The incident ended the woman’s career at the company. It didn’t dent Pahari’s. Despite being fully aware of the allegations against him, the board was happy to appoint him chief executive of its powerful wealth management arm.
It is the only executive position at the company with an “uncapped” performance bonus. Women at the company are rioting. Management is holding a series of virtual “town hall meetings” to soothe employees, who are asking, straight up, why this man was promoted, given his known history. In a classic twist, Thursday’s meeting was run by the only woman on the executive team, sent in to face livid staff and mop up the mess.
“Get rid of him!” said one staffer, according to reports. “Get a woman in there … How we change culture is by doing shit and not just talking about doing shit.” Hand this employee (I assume it was a woman) an uncapped bonus for services to bullshit-busting.
It is glaringly obvious that while the company is engaging madly in crisis management, it is fretting because it has been busted, not because it is sorry for the appointment. As this column went to press, there was no suggestion Pahari might lose, or step down from his position.
Exposure of this sort of behaviour is its only remedy. Increasingly it seems there is simply no motivation to change anything unless negative publicity and reputational damage might ensue.
At a time of shrinking newsrooms and the increasing shrillness of social media, this is hazardous for everyone, but the unchangeable fact is that it is women who face the most danger, the most damage, and in the case of AMP Capital, the only serious consequences.
Women who are harassed and assaulted are often asked why they don’t speak out at the time, if things were so bad. The question shows a profound lack of imagination and empathy and wilfully disregards the enormous power imbalance at the heart of so many of these encounters.
In the case of Dyson Heydon, on whom my colleague Kate McClymont and I have reported comprehensively, there was no clear avenue of complaint for the women who worked for him. There was no human resources complaints process at the court.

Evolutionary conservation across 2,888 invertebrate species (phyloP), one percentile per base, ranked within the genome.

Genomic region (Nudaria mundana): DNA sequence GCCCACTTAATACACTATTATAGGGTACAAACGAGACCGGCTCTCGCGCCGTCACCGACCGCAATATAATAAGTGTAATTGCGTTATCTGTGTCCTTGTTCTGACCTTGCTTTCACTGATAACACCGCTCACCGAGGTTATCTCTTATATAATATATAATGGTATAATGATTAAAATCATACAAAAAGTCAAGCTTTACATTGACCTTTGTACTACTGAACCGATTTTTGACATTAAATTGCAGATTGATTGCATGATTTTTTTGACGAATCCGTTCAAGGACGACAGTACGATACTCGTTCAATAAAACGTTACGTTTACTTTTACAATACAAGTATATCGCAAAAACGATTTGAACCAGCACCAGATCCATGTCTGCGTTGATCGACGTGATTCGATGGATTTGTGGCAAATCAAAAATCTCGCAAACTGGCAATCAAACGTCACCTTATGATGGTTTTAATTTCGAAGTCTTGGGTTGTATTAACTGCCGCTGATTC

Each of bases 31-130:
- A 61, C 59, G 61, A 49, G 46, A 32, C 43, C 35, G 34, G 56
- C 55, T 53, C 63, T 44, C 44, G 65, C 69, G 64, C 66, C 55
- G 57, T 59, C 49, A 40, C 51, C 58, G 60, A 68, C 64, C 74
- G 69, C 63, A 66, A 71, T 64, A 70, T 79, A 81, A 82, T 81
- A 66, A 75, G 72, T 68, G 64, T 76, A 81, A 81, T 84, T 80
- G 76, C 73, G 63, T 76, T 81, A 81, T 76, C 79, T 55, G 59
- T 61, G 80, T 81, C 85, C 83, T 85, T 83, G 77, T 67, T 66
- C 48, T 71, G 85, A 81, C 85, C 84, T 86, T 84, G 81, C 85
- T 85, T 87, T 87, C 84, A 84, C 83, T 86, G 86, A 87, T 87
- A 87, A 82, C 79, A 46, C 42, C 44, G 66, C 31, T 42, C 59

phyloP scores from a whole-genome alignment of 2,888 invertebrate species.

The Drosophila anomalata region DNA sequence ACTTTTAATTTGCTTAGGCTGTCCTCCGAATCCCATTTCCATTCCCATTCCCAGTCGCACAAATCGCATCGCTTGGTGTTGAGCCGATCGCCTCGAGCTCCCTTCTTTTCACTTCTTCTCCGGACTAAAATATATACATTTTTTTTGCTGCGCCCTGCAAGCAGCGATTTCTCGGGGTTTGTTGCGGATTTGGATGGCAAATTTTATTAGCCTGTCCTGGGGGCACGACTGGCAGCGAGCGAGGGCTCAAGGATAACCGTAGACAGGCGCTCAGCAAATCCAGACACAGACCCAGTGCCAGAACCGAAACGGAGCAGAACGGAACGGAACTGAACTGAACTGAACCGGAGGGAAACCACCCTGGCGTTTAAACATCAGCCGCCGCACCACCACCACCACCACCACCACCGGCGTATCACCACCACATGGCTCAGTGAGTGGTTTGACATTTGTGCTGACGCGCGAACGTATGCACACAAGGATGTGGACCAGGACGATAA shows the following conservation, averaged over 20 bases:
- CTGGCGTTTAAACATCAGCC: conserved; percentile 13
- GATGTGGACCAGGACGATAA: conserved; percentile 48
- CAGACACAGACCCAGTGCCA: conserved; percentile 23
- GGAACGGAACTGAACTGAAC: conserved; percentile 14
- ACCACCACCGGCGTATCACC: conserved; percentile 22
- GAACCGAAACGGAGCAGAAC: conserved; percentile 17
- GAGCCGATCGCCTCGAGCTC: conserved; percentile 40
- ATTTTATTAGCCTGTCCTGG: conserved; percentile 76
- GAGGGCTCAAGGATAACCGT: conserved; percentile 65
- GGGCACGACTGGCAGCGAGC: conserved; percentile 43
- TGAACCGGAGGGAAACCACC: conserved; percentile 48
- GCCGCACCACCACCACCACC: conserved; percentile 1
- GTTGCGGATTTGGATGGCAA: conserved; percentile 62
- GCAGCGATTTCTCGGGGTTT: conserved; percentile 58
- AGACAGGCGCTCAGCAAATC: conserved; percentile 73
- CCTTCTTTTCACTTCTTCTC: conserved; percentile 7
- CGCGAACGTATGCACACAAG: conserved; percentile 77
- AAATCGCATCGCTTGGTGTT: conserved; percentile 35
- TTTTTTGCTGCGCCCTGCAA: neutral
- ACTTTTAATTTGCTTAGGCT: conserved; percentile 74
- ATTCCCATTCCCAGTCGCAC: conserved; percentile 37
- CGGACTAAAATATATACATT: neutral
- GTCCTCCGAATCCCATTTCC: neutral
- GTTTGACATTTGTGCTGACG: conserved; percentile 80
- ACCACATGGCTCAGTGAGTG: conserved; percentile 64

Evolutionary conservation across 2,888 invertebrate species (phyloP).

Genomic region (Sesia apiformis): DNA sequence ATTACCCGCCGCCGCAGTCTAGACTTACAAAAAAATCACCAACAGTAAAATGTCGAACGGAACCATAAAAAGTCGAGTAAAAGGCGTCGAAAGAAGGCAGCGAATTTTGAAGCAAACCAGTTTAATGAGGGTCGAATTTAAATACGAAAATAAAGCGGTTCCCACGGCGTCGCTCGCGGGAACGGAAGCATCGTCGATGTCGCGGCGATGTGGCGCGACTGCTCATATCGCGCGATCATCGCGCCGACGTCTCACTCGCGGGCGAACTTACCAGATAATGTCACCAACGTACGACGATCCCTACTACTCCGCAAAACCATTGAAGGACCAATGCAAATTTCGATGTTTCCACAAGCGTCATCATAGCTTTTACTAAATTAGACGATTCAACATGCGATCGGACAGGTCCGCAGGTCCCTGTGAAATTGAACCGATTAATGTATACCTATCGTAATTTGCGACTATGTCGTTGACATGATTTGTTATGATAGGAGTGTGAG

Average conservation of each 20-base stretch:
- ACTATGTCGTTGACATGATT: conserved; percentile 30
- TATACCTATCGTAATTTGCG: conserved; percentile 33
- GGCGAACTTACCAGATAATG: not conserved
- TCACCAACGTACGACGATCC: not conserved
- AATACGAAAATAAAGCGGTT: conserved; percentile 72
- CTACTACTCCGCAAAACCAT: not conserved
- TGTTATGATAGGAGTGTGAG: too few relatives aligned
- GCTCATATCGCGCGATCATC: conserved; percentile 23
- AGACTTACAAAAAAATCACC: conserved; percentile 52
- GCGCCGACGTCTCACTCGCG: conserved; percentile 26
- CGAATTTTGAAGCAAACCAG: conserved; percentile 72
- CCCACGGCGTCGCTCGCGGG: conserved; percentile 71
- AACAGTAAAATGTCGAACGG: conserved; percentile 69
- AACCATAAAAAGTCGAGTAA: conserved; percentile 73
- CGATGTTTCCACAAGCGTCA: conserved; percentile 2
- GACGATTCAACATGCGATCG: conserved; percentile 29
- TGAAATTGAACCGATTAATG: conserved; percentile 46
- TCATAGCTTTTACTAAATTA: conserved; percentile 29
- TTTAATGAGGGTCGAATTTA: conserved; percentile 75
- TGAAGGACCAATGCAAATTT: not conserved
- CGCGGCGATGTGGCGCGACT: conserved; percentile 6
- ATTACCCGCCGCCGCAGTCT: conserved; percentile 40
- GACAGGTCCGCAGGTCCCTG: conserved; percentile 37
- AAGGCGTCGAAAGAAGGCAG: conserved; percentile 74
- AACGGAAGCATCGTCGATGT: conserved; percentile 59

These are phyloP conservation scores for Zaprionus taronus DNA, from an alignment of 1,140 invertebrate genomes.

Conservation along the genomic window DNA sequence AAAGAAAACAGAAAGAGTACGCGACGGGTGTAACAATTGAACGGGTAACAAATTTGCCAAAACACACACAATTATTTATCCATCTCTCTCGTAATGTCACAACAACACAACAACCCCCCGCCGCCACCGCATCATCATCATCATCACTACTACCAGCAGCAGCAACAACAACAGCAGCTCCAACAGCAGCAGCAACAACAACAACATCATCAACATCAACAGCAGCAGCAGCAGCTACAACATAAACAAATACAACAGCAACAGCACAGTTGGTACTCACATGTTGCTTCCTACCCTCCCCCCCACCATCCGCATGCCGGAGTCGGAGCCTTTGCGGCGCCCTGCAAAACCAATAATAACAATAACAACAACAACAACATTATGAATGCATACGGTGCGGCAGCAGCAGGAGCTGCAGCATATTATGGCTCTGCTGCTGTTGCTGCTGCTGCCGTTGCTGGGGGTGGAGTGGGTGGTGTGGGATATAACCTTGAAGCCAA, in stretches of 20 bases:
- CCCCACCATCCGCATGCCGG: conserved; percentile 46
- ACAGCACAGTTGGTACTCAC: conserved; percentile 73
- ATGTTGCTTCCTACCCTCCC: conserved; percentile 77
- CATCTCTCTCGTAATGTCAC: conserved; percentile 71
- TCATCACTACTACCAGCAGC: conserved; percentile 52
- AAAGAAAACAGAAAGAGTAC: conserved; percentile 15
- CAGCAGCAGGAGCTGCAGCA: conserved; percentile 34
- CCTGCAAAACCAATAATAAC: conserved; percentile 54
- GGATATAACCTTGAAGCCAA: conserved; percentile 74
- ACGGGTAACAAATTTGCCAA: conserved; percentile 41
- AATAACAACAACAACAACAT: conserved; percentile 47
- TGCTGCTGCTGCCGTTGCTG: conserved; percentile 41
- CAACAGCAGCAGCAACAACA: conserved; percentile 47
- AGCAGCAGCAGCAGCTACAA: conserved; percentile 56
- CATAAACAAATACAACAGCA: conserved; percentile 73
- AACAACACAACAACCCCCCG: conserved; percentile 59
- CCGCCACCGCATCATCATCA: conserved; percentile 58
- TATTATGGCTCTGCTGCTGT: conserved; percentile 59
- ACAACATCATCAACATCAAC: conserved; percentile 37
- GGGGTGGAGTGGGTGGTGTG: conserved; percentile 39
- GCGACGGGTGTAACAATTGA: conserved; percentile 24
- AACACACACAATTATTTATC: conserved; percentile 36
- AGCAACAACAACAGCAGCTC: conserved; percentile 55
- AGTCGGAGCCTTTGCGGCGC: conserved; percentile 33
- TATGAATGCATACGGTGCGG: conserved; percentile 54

An associate claimed she told her judge, Michael McHugh, that Heydon had sexually harassed her friend. The associate reported that McHugh told her he had passed the information to the then chief justice, Murray Gleeson.
Neither of the judges, now retired, have commented on these reports, except for Gleeson telling one journalist “the accounts relayed to you are false”, in response to questions.
Whatever the case, nothing was done at the time. The sexual harassment came to light seven years after Heydon had retired from the bench, by which time many of his former associates had left the law.
In the AMP Capital case, it seems the woman did the “right” thing, just as Eryn Jean Norvill did when she spoke confidentially to the Sydney Theatre Company about what she said was inappropriate conduct from her then co-star, Geoffrey Rush.
This week Rush had his defamation victory upheld – he won almost $3 million in damages after the Daily Telegraph published stories accusing him of inappropriate conduct towards a colleague the paper didn’t name. The stories left Rush “devastated and distressed and consumed by grief”, according to evidence heard by the court.
Norvill never wanted her complaint aired. Nonetheless the court case, in which she chose to take part, showed what can happen to women when they do go public with their complaints. Put it all together and it starts to look like the system is cooked.
Women hope that by reporting the behaviour, there will be some consequences. But too often those consequences boomerang back on them. If they don’t report, they also face consequences and in many cases years of guilt that they enabled a system which rolled onward to hurt other women.
There is a reason why companies ask women to sign non-disclosure agreements when they accept a sexual harassment settlement. Not only does it avoid the kind of public relations crisis AMP Capital is now facing, it allows the system to continue unchanged and for all of us to walk around blind, unaware of the true face of our bosses and our judges.
Jacqueline Maley is a senior journalist, columnist and former Canberra press gallery sketch writer for The Sydney Morning Herald. In 2017 she won the Peter Ruehl Award for Outstanding Columnist at the Kennedy Awards